Photo Credit: “As much as I love a successful controlled burn, the trust built with landowners can feel like the biggest victory of all. ” Photo by Matt Cocking
We stood shoulder to shoulder, watching the fire creep down the hill. The flame was continuous but low, no more than 8-inches tall. It was now burning, restoring, a strip of land about a 100-yards long. With each inch that it spread, the fire, we, were meeting our objectives. We were mesmerized by the beauty of the moment. Silently, we reflected on the journey we took to get here.
Meet Rick and Fannie
Rick rushed through the front door, full of enthusiasm. He just got home from a workshop about prescribed fire.
He turned to his wife, Fannie, and proclaimed, “Hey, we should use prescribed fire on our land! I really think it’s what we need to control the growth of invasive plants on our property and to restore the natural vegetation you love so much.”
Not knowing much about prescribed fire, Fannie was … horrified. Their community had a history of large, devastating wildfires.
“Light a fire on purpose? You’re out of your mind!” she replied.
Over the months to come, Rick persisted. He made it about “education,” knowing that as a former educator, Fannie would get on board with anything in the name of education. They began to learn more and more about prescribed fire. The science behind it. The liability. The benefits. When thinking about what they were learning in the context of their own rural property, they both began to see conducting a controlled burn as a real possibility.
“You’ll burn the whole town down!” their neighbors exclaimed when Fannie and Rick were finally emboldened enough to tell some of them what they were considering.
“You’ll never get a burn permit!”
“There will be too much smoke!”
“Isn’t lighting fires illegal?” and so it went.
The local fire department told them that it would never happen. They began to worry. Fannie realized they needed help. They hired a burn boss. That’s where I came in.
Enter: The Burn Boss
When I got the phone call from Fannie, I thought, “This will be simple. I’ve navigated these types of situations before. How hard can this particular project be?”
I expected the usual: hostile neighbors, uncooperative agencies, fear and gaps in knowledge. When I received the vaguely worded, slightly (?) threatening letter from a neighbor, things felt a little less routine. After my site visit, I realized that this burn would only work under very specific parameters — a very narrow range of temperatures, no offshore wind for at least three days and nights (a real rarity in the area), a highly experienced firing boss, and so on. Oh yeah, and did I mention that the idea was to burn with 2 feet of their home and access was also limited? This burn would require perfection in terms of both weather and application. Still, I did my homework, and we set a date.
A week before the date we agreed to, a large wildfire (about 100 miles south of their property) created cause for concern. If I’m honest, I secretly wished that Rick and Fannie would lose their nerve and call the whole thing off. When they did call, however, it was just to set a new date. There was no backing out, and now, that burn is one of my fondest memories.
While watching all of our planning come to life among the flames, she turned to me and mouthed a silent, “Thank you.” I smiled at her, as if to say, “No, thank you.” Then, the radio crackled to life. It was time to move down the line.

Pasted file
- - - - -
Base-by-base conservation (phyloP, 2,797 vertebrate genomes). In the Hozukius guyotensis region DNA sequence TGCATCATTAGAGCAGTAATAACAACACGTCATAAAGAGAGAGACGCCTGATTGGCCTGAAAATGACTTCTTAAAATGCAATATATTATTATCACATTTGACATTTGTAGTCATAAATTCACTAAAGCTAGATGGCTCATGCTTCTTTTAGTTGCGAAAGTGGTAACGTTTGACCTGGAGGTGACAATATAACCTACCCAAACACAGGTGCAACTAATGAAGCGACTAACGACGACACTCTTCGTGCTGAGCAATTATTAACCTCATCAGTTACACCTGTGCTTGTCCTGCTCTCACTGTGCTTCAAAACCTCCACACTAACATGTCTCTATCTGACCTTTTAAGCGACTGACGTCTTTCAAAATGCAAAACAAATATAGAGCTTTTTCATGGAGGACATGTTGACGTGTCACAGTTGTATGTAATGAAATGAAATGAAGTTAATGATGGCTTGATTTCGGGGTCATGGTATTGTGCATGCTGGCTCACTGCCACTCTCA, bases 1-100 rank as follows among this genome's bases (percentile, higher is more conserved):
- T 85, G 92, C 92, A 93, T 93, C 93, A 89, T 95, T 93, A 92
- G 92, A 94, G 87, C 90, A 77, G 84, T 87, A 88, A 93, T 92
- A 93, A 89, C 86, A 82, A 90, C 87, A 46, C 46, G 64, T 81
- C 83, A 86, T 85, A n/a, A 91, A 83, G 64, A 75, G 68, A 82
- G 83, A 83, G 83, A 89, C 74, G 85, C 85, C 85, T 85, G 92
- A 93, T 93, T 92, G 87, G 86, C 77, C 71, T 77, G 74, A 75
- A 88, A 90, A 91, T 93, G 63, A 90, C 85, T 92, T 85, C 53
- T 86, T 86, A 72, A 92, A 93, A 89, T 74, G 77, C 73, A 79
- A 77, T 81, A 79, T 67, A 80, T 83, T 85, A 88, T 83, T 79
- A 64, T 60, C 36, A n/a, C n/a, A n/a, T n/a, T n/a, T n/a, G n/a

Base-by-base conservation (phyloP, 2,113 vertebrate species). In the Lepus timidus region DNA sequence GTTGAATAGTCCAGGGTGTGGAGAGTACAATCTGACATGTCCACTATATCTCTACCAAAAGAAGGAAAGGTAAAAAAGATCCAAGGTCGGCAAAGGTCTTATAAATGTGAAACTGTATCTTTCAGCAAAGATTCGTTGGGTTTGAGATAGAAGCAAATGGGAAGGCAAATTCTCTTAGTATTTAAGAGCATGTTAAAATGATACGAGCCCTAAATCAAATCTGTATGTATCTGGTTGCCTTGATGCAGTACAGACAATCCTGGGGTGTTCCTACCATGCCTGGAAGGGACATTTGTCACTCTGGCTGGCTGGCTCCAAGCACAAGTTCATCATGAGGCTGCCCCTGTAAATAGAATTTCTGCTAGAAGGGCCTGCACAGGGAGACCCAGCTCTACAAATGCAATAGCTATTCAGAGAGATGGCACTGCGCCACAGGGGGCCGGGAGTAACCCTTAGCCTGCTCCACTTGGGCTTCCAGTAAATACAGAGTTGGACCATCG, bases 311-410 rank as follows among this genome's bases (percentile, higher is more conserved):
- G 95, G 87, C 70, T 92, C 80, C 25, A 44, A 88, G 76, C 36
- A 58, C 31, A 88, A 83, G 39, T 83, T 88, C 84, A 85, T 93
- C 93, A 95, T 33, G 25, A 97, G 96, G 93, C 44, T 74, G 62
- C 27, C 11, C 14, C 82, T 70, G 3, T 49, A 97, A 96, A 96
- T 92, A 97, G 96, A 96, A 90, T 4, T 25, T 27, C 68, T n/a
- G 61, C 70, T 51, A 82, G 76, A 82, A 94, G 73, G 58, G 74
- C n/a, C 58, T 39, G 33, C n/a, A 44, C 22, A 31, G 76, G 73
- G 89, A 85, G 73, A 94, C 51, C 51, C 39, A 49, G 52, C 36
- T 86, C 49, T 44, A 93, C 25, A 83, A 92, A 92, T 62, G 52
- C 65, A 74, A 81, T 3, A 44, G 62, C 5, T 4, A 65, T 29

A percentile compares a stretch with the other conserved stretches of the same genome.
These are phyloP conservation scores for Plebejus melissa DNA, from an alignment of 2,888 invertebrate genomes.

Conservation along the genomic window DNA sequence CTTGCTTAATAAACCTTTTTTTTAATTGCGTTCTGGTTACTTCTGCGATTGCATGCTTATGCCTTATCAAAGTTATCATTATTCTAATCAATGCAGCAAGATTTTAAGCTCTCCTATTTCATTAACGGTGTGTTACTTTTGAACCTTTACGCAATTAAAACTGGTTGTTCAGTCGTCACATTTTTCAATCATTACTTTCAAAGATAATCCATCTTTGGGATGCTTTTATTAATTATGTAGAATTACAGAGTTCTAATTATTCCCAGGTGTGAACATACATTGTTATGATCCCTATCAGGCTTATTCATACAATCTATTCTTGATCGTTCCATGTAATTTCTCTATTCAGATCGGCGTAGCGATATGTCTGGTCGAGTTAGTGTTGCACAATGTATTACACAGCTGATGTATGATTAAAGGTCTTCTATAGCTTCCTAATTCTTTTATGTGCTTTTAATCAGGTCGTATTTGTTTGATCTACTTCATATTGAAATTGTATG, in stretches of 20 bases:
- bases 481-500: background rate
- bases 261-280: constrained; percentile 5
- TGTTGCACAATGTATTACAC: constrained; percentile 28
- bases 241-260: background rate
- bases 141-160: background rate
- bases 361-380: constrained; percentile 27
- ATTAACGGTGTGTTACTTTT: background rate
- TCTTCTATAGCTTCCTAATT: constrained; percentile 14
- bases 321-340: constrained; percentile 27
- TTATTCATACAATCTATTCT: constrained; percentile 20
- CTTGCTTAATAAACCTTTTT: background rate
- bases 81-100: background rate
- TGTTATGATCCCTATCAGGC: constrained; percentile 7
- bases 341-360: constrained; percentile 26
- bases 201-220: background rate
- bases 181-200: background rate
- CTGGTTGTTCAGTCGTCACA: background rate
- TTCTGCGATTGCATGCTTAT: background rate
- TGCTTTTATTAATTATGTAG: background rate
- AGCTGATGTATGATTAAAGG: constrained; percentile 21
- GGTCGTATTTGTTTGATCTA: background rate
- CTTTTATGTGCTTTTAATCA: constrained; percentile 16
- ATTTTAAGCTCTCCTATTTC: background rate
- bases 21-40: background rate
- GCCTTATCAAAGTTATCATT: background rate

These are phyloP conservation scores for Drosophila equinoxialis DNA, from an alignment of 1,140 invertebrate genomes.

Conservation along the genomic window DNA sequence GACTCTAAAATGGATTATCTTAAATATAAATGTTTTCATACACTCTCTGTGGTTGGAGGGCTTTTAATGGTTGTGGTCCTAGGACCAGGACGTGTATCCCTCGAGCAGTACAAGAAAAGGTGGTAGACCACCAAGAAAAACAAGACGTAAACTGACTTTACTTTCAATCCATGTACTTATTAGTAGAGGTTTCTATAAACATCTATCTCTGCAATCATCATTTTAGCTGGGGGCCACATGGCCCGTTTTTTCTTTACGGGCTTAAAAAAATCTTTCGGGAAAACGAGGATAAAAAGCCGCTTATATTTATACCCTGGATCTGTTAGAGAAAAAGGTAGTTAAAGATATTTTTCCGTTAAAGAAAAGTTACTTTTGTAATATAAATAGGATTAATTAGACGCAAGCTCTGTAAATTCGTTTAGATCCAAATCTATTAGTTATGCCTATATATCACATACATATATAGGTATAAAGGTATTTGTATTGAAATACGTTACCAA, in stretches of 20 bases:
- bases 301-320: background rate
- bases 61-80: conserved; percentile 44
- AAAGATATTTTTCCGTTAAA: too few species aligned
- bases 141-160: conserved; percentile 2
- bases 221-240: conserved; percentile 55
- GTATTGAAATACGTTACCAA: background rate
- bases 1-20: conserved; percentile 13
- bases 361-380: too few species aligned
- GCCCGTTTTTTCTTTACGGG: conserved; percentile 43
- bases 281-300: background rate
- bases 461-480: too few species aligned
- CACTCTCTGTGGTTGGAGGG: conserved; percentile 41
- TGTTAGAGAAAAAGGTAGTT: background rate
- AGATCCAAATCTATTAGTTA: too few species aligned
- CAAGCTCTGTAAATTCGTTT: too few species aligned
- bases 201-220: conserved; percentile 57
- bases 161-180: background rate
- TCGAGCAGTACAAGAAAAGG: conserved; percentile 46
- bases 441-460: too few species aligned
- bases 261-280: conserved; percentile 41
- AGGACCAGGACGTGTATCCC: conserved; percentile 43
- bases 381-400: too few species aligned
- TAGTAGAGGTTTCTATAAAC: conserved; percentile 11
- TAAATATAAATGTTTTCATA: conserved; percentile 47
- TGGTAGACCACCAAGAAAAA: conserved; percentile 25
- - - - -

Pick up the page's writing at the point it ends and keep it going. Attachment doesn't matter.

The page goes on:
I’ve lived through numerous versions of this story for the past 12 years. The story itself highlights a few of the most prominent lessons learned with it comes to burning on private property. I’ll recap a few of them and elaborate a bit.
1. Make sure the entire family is on board.
I can’t tell you how many times I’ve worked with landowners who wanted to use prescribed fire, but who had a spouse or business partner who was initially opposed. Make sure to bring everyone who has a say in the property’s care and maintenance to the table, and early. Get consensus on objectives and have a frank discussion about the benefits and limitations of prescribed fire.
Ask questions about concerns, and listen with patience and curiosity. Don’t stereotype people’s views or act like you’ve “heard it all before.” Every job is a new learning opportunity, and no two projects are the same.
3. Recognize social conditions around burning.
Remember how my prescription was delayed (for a year!)? Weather isn’t the only parameter for controlled burning. If communities nearby (or even sometimes far away) are hurting because of wildfire, follow their lead. Stay in touch, but don’t be pushy.
4. Listen to neighbors and other concerned parties.
You probably won’t get a slightly threatening (or even actually threatening) letter. However, listen for certain words and phrases like “I would advise against,” “worst fire season ever,” and/or “what kind of expert are you?” and so on. These are telltale signs that additional outreach efforts are needed.
As much as I love a successful controlled burn, the trust built with landowners can feel like the biggest victory of all. The pathway to building increased use and acceptance of prescribed fire can be long and tortuous, but it’s a pathway that must be walked. There are no short cuts.
Phil Dye is a 22-year veteran of the California fire service and the owner of Prometheus Fire Consulting LLC, a company which specializes in planning and implementing prescribed fires. Phil is a qualified Type 2 burn boss and has led dozens of projects in California, and in seven other states. Using prescribed fire, he has helped restore over 10,000 acres of land. Several of his burns have been near homes, in challenging terrain, and adjacent to communities. You can reach Phil at phil[at]prometheusfireconsulting[dot]com.
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